Posted by: Jack Henry | February 23, 2021

Editor’s Corner: Accept and Except

Dear Editrix,

Would you mind doing accept and except sometime?

Question from the Carolinas

Why, of course, I would love to cover accept and except! Let’s get to it right away.

Accept and except are frequently confused because they are homophones (words that sound alike). Homophones tend to be confusing to both native English speakers and people with English as a second language. First, we’ll look at accept because that is the easy one.

Accept is a verb that means to agree, to believe, or to receive something. Here are a few examples:

  • Rico accepted the terms of the contract, even though he thought he could get a better deal elsewhere. (In this case, accept means “agree to.”)
  • When Kelsie was young, she accepted her brother’s story there were fairies in the family strawberry patch. (In this case, accept means “to believe.”)
  • As a graduation gift, Lemuel accepted a golden watch from his grandfather. (In this case, accept means “to receive.”)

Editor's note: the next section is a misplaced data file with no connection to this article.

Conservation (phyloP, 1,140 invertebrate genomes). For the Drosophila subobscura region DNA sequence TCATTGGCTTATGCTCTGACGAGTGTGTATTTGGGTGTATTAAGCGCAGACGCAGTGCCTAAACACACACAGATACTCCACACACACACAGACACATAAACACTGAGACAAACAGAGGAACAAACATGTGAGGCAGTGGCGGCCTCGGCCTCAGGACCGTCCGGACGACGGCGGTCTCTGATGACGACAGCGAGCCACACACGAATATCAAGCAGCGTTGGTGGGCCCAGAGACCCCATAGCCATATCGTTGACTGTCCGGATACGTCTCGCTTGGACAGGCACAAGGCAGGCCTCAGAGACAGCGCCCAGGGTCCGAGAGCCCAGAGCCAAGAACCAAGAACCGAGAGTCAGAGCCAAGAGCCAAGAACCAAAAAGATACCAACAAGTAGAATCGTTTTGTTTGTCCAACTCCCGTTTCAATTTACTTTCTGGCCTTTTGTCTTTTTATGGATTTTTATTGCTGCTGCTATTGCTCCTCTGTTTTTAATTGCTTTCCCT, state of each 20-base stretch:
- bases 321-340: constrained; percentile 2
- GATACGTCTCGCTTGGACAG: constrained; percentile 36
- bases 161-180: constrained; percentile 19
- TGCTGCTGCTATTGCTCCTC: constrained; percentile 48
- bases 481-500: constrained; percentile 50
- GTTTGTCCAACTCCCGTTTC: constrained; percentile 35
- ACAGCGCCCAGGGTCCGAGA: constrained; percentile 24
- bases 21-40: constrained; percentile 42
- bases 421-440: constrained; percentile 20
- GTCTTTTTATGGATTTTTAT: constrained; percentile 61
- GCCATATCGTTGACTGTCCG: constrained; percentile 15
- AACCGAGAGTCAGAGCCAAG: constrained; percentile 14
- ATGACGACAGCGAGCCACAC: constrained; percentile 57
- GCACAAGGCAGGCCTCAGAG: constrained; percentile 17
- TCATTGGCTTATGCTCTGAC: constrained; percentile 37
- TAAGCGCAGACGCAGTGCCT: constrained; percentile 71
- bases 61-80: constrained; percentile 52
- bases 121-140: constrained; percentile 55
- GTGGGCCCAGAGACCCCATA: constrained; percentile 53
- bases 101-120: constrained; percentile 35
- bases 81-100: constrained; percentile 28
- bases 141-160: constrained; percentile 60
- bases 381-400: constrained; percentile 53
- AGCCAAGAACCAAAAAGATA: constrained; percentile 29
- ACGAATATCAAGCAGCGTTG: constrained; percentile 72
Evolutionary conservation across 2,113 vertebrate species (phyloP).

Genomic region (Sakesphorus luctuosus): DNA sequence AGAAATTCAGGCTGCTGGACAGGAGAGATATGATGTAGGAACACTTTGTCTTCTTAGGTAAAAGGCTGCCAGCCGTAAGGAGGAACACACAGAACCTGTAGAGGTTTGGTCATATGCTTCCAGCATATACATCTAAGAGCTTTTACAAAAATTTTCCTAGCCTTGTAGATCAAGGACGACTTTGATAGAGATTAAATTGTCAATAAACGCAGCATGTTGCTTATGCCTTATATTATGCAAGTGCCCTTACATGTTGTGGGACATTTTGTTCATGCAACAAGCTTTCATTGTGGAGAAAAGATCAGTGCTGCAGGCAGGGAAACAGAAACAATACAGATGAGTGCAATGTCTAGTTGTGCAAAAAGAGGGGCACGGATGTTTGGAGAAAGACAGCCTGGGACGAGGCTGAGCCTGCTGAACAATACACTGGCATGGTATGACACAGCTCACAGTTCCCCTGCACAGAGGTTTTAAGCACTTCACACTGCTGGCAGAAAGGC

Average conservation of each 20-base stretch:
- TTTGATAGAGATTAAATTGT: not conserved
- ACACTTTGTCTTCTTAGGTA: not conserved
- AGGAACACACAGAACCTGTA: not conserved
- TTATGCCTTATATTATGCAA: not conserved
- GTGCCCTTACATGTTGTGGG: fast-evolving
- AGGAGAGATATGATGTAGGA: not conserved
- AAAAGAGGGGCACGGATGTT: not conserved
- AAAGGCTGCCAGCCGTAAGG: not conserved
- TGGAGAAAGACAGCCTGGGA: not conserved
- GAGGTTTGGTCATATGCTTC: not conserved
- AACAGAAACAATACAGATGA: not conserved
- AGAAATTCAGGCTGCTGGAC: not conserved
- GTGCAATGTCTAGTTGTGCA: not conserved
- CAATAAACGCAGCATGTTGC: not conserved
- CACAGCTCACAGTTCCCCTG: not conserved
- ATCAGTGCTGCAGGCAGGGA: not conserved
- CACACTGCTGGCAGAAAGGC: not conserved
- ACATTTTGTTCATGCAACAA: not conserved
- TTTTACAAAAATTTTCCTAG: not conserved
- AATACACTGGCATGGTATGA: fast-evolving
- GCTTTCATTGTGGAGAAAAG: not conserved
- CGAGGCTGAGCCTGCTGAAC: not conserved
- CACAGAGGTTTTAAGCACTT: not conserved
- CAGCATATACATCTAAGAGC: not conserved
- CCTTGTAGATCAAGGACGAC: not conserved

Except is a bit trickier because it can be used as a verb, a conjunction, or a preposition. On the plus side, except only has one meaning: to exclude something.

  • Zeb and Petronia have a secret hiding place; they haven’t told anyone about it except Zeb’s mother. (Preposition)
  • Paul knows nothing about his new OKCupid date except that he is tall, dark, and handsome. (Conjunction, usually use with that, when, or if.)
  • My dog Bella is very even-tempered, except when Harvey tries to steal her treats. (Conjunction, usually use with that, when, or if.)
  • The lawyer excepted against potential witnesses 14, 18, and 21. (Verb, rarer use than as a preposition or conjunction.) suggests that you can simplify the two words by remembering this:

  • Accept means to agree or to receive something offered.
  • Except means excluding or with the exception of.

I hope this helps!

Kara Church

Pronouns: she/her/hers

Technical Editor, Advisory

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